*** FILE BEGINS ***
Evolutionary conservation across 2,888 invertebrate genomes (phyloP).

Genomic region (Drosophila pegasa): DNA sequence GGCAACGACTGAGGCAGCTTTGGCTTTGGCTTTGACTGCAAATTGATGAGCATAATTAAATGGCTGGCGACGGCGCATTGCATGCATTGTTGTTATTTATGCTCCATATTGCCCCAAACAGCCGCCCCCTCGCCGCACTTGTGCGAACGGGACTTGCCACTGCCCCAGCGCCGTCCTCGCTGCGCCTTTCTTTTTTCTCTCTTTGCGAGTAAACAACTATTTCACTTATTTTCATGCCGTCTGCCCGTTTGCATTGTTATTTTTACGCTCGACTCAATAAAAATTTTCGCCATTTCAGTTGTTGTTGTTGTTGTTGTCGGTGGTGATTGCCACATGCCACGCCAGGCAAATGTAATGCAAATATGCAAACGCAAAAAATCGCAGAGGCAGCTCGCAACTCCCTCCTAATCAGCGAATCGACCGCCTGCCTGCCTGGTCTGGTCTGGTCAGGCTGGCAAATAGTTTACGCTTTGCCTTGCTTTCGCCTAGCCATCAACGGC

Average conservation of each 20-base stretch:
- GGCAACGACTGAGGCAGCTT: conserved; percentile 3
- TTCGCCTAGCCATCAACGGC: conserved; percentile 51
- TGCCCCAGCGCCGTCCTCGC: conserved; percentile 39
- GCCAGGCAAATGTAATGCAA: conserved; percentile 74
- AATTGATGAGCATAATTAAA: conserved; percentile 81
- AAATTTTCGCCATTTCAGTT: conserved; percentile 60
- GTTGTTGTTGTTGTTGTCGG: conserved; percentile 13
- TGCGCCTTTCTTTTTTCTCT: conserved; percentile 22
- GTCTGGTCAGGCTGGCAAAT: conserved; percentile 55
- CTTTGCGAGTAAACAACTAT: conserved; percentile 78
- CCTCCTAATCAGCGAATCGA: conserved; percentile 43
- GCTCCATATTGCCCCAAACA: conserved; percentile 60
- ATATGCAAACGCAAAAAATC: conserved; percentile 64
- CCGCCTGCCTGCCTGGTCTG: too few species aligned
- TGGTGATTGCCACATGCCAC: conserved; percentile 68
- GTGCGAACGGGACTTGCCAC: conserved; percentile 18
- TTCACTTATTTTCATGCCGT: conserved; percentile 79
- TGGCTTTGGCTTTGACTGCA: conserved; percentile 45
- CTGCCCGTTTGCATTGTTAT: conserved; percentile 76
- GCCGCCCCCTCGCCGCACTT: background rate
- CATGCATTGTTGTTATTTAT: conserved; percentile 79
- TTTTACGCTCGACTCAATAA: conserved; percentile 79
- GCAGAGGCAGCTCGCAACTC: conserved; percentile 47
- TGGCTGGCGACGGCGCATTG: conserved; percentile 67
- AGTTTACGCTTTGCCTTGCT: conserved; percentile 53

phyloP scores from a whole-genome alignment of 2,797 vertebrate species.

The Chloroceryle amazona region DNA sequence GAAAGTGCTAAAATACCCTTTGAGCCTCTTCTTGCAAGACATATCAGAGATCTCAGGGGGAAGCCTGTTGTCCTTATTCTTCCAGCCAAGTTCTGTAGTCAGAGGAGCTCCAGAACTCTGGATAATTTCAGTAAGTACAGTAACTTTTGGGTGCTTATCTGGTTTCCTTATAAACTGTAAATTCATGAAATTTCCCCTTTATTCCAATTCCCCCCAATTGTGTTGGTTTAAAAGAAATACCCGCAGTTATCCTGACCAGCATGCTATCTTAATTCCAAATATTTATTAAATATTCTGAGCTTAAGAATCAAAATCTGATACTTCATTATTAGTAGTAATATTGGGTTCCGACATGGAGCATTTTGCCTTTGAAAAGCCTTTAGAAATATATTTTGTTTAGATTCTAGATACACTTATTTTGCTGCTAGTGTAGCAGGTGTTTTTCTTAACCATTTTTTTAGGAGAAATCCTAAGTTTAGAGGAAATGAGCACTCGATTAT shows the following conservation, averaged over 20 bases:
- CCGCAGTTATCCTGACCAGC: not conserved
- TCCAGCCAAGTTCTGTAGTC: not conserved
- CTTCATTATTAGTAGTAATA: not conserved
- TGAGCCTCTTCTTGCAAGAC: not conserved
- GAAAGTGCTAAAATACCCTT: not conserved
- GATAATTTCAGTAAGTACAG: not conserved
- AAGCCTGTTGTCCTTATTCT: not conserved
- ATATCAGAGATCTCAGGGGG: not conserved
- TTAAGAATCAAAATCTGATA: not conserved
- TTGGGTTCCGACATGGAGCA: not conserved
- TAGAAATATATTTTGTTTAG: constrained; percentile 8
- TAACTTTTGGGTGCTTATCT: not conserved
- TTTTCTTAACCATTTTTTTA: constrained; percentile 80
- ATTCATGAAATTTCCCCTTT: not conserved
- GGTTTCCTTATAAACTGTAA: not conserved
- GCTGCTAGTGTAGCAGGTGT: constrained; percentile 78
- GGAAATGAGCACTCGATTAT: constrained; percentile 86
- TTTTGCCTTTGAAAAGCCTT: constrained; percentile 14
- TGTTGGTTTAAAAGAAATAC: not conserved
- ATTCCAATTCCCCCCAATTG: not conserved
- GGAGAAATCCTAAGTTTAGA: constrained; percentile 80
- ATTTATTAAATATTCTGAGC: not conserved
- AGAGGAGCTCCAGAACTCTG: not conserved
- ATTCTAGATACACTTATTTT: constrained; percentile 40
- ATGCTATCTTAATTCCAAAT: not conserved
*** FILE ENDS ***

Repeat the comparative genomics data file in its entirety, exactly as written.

Evolutionary conservation across 2,888 invertebrate genomes (phyloP).

Genomic region (Drosophila pegasa): DNA sequence GGCAACGACTGAGGCAGCTTTGGCTTTGGCTTTGACTGCAAATTGATGAGCATAATTAAATGGCTGGCGACGGCGCATTGCATGCATTGTTGTTATTTATGCTCCATATTGCCCCAAACAGCCGCCCCCTCGCCGCACTTGTGCGAACGGGACTTGCCACTGCCCCAGCGCCGTCCTCGCTGCGCCTTTCTTTTTTCTCTCTTTGCGAGTAAACAACTATTTCACTTATTTTCATGCCGTCTGCCCGTTTGCATTGTTATTTTTACGCTCGACTCAATAAAAATTTTCGCCATTTCAGTTGTTGTTGTTGTTGTTGTCGGTGGTGATTGCCACATGCCACGCCAGGCAAATGTAATGCAAATATGCAAACGCAAAAAATCGCAGAGGCAGCTCGCAACTCCCTCCTAATCAGCGAATCGACCGCCTGCCTGCCTGGTCTGGTCTGGTCAGGCTGGCAAATAGTTTACGCTTTGCCTTGCTTTCGCCTAGCCATCAACGGC

Average conservation of each 20-base stretch:
- GGCAACGACTGAGGCAGCTT: conserved; percentile 3
- TTCGCCTAGCCATCAACGGC: conserved; percentile 51
- TGCCCCAGCGCCGTCCTCGC: conserved; percentile 39
- GCCAGGCAAATGTAATGCAA: conserved; percentile 74
- AATTGATGAGCATAATTAAA: conserved; percentile 81
- AAATTTTCGCCATTTCAGTT: conserved; percentile 60
- GTTGTTGTTGTTGTTGTCGG: conserved; percentile 13
- TGCGCCTTTCTTTTTTCTCT: conserved; percentile 22
- GTCTGGTCAGGCTGGCAAAT: conserved; percentile 55
- CTTTGCGAGTAAACAACTAT: conserved; percentile 78
- CCTCCTAATCAGCGAATCGA: conserved; percentile 43
- GCTCCATATTGCCCCAAACA: conserved; percentile 60
- ATATGCAAACGCAAAAAATC: conserved; percentile 64
- CCGCCTGCCTGCCTGGTCTG: too few species aligned
- TGGTGATTGCCACATGCCAC: conserved; percentile 68
- GTGCGAACGGGACTTGCCAC: conserved; percentile 18
- TTCACTTATTTTCATGCCGT: conserved; percentile 79
- TGGCTTTGGCTTTGACTGCA: conserved; percentile 45
- CTGCCCGTTTGCATTGTTAT: conserved; percentile 76
- GCCGCCCCCTCGCCGCACTT: background rate
- CATGCATTGTTGTTATTTAT: conserved; percentile 79
- TTTTACGCTCGACTCAATAA: conserved; percentile 79
- GCAGAGGCAGCTCGCAACTC: conserved; percentile 47
- TGGCTGGCGACGGCGCATTG: conserved; percentile 67
- AGTTTACGCTTTGCCTTGCT: conserved; percentile 53

phyloP scores from a whole-genome alignment of 2,797 vertebrate species.

The Chloroceryle amazona region DNA sequence GAAAGTGCTAAAATACCCTTTGAGCCTCTTCTTGCAAGACATATCAGAGATCTCAGGGGGAAGCCTGTTGTCCTTATTCTTCCAGCCAAGTTCTGTAGTCAGAGGAGCTCCAGAACTCTGGATAATTTCAGTAAGTACAGTAACTTTTGGGTGCTTATCTGGTTTCCTTATAAACTGTAAATTCATGAAATTTCCCCTTTATTCCAATTCCCCCCAATTGTGTTGGTTTAAAAGAAATACCCGCAGTTATCCTGACCAGCATGCTATCTTAATTCCAAATATTTATTAAATATTCTGAGCTTAAGAATCAAAATCTGATACTTCATTATTAGTAGTAATATTGGGTTCCGACATGGAGCATTTTGCCTTTGAAAAGCCTTTAGAAATATATTTTGTTTAGATTCTAGATACACTTATTTTGCTGCTAGTGTAGCAGGTGTTTTTCTTAACCATTTTTTTAGGAGAAATCCTAAGTTTAGAGGAAATGAGCACTCGATTAT shows the following conservation, averaged over 20 bases:
- CCGCAGTTATCCTGACCAGC: not conserved
- TCCAGCCAAGTTCTGTAGTC: not conserved
- CTTCATTATTAGTAGTAATA: not conserved
- TGAGCCTCTTCTTGCAAGAC: not conserved
- GAAAGTGCTAAAATACCCTT: not conserved
- GATAATTTCAGTAAGTACAG: not conserved
- AAGCCTGTTGTCCTTATTCT: not conserved
- ATATCAGAGATCTCAGGGGG: not conserved
- TTAAGAATCAAAATCTGATA: not conserved
- TTGGGTTCCGACATGGAGCA: not conserved
- TAGAAATATATTTTGTTTAG: constrained; percentile 8
- TAACTTTTGGGTGCTTATCT: not conserved
- TTTTCTTAACCATTTTTTTA: constrained; percentile 80
- ATTCATGAAATTTCCCCTTT: not conserved
- GGTTTCCTTATAAACTGTAA: not conserved
- GCTGCTAGTGTAGCAGGTGT: constrained; percentile 78
- GGAAATGAGCACTCGATTAT: constrained; percentile 86
- TTTTGCCTTTGAAAAGCCTT: constrained; percentile 14
- TGTTGGTTTAAAAGAAATAC: not conserved
- ATTCCAATTCCCCCCAATTG: not conserved
- GGAGAAATCCTAAGTTTAGA: constrained; percentile 80
- ATTTATTAAATATTCTGAGC: not conserved
- AGAGGAGCTCCAGAACTCTG: not conserved
- ATTCTAGATACACTTATTTT: constrained; percentile 40
- ATGCTATCTTAATTCCAAAT: not conserved